NASA’s Kepler Space Telescope is in Emergency Mode — and it may be OK.

Image courtesy US National Aeronautics and Space Administration

Interesting. Kepler’s on the blink. About three days ago, NASA mission scientists discovered that it had dropped into Emergency Mode. Now, going into a safe mode don’t necessarily mean the end. This happens to spacecraft from time to time. Even low-Earth-orbit is a hostile neighbourhood, but Kepler’s in much the same orbit as Earth, trailing it by a goodly distance, so it doesn’t benefit from the protection of the Earth’s magnetic field. It’s in open space.

Without any protection but its own shielding, being hit by everything the Sun’s throwing, plus cosmic rays and X-rays and the like from farther afield, Kepler’s in a vary harsh radiation environment, and systems do crash or fail.

Like almost all spacecraft, Kepler detects problems in its systems, and can put itself into various kinds of “safe modes”. These give Earthbound analysts a chance to download logs, and send commands to bring it back up again, system by system, until the extent of the damage (if any) is known. Then, a plan can be developed to bring it back into service or — if worst comes to worst — to decommission it.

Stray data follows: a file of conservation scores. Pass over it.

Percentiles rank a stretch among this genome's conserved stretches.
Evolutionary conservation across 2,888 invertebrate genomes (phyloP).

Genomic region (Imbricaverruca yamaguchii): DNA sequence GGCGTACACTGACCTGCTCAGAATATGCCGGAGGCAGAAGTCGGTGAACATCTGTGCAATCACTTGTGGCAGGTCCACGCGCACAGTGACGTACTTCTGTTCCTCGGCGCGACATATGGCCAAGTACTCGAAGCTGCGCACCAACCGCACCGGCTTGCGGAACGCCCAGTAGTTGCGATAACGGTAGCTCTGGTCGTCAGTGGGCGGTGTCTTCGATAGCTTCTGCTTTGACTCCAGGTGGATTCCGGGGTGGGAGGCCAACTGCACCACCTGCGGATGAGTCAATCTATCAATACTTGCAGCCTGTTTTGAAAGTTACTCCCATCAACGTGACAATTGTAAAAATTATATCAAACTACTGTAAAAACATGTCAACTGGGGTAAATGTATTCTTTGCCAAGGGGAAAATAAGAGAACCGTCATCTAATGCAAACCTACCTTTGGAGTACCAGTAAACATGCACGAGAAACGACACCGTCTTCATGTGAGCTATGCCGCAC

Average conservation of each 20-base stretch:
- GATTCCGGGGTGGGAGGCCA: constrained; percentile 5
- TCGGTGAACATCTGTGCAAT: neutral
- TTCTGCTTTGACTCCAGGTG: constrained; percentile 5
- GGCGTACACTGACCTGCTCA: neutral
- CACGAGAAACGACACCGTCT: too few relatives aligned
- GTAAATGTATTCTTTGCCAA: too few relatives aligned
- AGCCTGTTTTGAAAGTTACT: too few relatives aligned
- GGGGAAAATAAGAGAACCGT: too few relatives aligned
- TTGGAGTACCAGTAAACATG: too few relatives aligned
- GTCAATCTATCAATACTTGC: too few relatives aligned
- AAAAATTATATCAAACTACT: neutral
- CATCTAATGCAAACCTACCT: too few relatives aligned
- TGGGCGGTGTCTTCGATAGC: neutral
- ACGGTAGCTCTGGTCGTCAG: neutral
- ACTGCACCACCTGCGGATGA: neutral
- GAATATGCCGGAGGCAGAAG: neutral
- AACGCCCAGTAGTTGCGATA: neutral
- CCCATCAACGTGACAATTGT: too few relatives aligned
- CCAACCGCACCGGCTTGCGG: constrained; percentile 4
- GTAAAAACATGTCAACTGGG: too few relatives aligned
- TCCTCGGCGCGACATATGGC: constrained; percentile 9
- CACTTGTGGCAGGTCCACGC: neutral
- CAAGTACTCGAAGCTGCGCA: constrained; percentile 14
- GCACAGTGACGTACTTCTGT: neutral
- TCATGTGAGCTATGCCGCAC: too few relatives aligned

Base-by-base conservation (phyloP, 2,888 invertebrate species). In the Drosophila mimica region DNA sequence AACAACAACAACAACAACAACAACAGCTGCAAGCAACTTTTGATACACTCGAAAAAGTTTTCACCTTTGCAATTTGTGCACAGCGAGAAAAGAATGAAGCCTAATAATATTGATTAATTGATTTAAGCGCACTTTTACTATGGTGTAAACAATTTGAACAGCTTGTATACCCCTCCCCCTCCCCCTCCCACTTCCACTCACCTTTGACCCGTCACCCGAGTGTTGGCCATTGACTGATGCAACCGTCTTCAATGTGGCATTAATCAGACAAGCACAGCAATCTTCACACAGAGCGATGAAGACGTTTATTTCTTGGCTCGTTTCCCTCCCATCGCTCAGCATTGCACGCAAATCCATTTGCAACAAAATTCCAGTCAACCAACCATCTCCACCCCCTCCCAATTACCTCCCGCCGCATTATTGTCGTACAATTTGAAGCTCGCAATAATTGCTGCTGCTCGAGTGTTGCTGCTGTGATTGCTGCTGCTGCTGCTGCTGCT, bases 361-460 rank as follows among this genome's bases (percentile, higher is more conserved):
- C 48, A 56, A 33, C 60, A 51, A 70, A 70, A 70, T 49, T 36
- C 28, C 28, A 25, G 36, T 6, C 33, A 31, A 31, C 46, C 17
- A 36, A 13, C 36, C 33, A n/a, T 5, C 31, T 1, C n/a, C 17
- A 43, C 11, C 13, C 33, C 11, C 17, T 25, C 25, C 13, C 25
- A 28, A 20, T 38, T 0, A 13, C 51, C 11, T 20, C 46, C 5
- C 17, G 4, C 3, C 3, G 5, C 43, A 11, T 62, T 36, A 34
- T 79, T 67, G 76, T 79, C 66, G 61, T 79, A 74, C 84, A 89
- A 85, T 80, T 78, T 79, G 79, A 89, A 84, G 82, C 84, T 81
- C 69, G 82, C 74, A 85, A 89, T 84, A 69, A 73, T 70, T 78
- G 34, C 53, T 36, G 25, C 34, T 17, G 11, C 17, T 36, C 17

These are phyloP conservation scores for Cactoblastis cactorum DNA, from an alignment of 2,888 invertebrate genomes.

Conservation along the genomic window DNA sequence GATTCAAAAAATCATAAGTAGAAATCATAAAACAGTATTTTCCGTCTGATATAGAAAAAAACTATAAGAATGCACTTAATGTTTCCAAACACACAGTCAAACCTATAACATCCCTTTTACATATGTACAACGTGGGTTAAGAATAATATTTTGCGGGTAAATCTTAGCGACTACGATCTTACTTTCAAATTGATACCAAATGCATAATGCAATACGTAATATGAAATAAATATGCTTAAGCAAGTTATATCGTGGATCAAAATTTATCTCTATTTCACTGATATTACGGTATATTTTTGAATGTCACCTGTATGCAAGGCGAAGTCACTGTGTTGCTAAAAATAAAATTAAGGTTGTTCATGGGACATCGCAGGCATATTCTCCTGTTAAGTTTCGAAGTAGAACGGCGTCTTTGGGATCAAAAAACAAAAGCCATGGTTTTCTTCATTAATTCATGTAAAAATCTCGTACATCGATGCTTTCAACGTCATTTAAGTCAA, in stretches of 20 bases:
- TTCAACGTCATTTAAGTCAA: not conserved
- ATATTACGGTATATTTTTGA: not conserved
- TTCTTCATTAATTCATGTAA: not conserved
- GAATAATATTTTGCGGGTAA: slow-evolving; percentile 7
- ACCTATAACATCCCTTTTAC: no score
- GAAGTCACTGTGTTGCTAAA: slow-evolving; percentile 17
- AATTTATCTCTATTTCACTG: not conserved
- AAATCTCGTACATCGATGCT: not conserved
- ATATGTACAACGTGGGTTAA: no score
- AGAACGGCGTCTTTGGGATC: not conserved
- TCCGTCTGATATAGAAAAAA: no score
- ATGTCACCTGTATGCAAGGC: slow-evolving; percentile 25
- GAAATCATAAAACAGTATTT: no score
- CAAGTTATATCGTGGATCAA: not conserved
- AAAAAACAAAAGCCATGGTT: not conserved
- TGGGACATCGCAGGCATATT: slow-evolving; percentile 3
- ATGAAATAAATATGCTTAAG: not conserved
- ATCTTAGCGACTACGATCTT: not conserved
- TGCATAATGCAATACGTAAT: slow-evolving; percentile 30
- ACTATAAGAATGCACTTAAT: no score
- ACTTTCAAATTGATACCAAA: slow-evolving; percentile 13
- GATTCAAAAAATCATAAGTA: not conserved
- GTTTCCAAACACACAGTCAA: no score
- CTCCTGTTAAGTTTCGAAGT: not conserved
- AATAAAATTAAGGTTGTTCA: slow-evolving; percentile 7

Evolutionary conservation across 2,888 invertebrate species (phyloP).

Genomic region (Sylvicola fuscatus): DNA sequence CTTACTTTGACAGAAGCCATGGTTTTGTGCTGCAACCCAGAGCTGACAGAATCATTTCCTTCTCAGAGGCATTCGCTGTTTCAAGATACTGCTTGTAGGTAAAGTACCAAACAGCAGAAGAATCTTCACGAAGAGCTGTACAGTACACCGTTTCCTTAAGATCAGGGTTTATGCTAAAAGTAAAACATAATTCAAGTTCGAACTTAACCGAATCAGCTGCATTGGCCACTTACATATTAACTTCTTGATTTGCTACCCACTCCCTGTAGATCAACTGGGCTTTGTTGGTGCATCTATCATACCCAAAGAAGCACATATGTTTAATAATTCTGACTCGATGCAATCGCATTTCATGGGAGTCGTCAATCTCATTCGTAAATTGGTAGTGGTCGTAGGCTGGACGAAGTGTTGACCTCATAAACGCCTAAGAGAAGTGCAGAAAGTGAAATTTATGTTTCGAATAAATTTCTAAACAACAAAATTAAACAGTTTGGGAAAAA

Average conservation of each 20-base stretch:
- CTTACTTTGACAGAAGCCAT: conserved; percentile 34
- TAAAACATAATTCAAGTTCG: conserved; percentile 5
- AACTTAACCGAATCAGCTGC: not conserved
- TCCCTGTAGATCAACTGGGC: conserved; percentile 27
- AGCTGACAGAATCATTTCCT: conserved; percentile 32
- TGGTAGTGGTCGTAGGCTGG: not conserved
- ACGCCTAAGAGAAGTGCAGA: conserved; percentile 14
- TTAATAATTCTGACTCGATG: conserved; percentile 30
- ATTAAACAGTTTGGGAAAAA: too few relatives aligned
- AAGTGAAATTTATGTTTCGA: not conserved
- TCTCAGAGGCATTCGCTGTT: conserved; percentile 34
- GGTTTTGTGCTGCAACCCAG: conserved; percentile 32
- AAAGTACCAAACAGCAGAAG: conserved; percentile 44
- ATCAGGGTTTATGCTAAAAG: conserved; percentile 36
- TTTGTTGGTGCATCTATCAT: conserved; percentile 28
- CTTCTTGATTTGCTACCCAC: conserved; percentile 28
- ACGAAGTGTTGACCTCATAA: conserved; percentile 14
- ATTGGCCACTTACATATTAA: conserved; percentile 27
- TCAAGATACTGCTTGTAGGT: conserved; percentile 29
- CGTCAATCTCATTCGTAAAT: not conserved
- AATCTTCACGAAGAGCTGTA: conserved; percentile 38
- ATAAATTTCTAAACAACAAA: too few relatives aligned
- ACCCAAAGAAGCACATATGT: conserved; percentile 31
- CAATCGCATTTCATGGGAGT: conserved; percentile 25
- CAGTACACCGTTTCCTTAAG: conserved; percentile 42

Even if it is the end of the road, it’s been an incredible road. Operating for more than twice its original mission length, and even after two of its reaction wheels (which manage its direction) failed, Kepler has found more than a thousand confirmed planets orbiting other stars. A “K2” mission was evolved, to use the light pressure from the Sun as a kind of third reaction wheel. Kepler was about to be tasked, under K2, to look for gravitational lenses to find yet more, farther away.

Here’s hoping Kepler can be returned to an operating state, and complete its K2 mission, which finishes this year.

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